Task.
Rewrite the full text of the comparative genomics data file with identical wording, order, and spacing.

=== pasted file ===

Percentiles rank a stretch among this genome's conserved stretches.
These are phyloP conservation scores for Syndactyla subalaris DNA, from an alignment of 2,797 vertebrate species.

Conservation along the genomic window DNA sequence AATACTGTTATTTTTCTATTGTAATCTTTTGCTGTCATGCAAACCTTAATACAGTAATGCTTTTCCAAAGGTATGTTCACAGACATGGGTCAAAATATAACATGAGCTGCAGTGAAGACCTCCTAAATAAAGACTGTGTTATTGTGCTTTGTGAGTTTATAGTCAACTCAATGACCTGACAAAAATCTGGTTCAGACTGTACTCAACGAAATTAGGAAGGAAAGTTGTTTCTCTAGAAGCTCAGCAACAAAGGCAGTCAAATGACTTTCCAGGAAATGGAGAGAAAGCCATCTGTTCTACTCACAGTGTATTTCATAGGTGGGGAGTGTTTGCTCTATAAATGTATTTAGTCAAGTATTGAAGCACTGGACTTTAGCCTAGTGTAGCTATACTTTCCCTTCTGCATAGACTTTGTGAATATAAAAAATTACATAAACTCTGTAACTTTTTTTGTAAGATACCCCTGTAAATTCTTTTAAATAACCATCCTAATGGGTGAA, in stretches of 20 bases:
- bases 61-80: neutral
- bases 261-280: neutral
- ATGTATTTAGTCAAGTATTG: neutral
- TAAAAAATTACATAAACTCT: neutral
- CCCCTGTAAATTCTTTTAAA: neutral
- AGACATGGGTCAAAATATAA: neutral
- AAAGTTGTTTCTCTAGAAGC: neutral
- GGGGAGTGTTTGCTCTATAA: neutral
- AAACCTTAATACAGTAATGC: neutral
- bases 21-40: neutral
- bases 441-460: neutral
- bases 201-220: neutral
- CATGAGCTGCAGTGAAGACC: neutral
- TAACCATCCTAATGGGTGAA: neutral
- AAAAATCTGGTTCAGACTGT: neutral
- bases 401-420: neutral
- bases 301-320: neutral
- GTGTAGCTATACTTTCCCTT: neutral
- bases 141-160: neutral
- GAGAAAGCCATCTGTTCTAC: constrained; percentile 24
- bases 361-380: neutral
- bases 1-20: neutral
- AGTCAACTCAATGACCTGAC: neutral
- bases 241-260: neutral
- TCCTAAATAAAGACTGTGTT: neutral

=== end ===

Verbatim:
Percentiles rank a stretch among this genome's conserved stretches.
These are phyloP conservation scores for Syndactyla subalaris DNA, from an alignment of 2,797 vertebrate species.

Conservation along the genomic window DNA sequence AATACTGTTATTTTTCTATTGTAATCTTTTGCTGTCATGCAAACCTTAATACAGTAATGCTTTTCCAAAGGTATGTTCACAGACATGGGTCAAAATATAACATGAGCTGCAGTGAAGACCTCCTAAATAAAGACTGTGTTATTGTGCTTTGTGAGTTTATAGTCAACTCAATGACCTGACAAAAATCTGGTTCAGACTGTACTCAACGAAATTAGGAAGGAAAGTTGTTTCTCTAGAAGCTCAGCAACAAAGGCAGTCAAATGACTTTCCAGGAAATGGAGAGAAAGCCATCTGTTCTACTCACAGTGTATTTCATAGGTGGGGAGTGTTTGCTCTATAAATGTATTTAGTCAAGTATTGAAGCACTGGACTTTAGCCTAGTGTAGCTATACTTTCCCTTCTGCATAGACTTTGTGAATATAAAAAATTACATAAACTCTGTAACTTTTTTTGTAAGATACCCCTGTAAATTCTTTTAAATAACCATCCTAATGGGTGAA, in stretches of 20 bases:
- bases 61-80: neutral
- bases 261-280: neutral
- ATGTATTTAGTCAAGTATTG: neutral
- TAAAAAATTACATAAACTCT: neutral
- CCCCTGTAAATTCTTTTAAA: neutral
- AGACATGGGTCAAAATATAA: neutral
- AAAGTTGTTTCTCTAGAAGC: neutral
- GGGGAGTGTTTGCTCTATAA: neutral
- AAACCTTAATACAGTAATGC: neutral
- bases 21-40: neutral
- bases 441-460: neutral
- bases 201-220: neutral
- CATGAGCTGCAGTGAAGACC: neutral
- TAACCATCCTAATGGGTGAA: neutral
- AAAAATCTGGTTCAGACTGT: neutral
- bases 401-420: neutral
- bases 301-320: neutral
- GTGTAGCTATACTTTCCCTT: neutral
- bases 141-160: neutral
- GAGAAAGCCATCTGTTCTAC: constrained; percentile 24
- bases 361-380: neutral
- bases 1-20: neutral
- AGTCAACTCAATGACCTGAC: neutral
- bases 241-260: neutral
- TCCTAAATAAAGACTGTGTT: neutral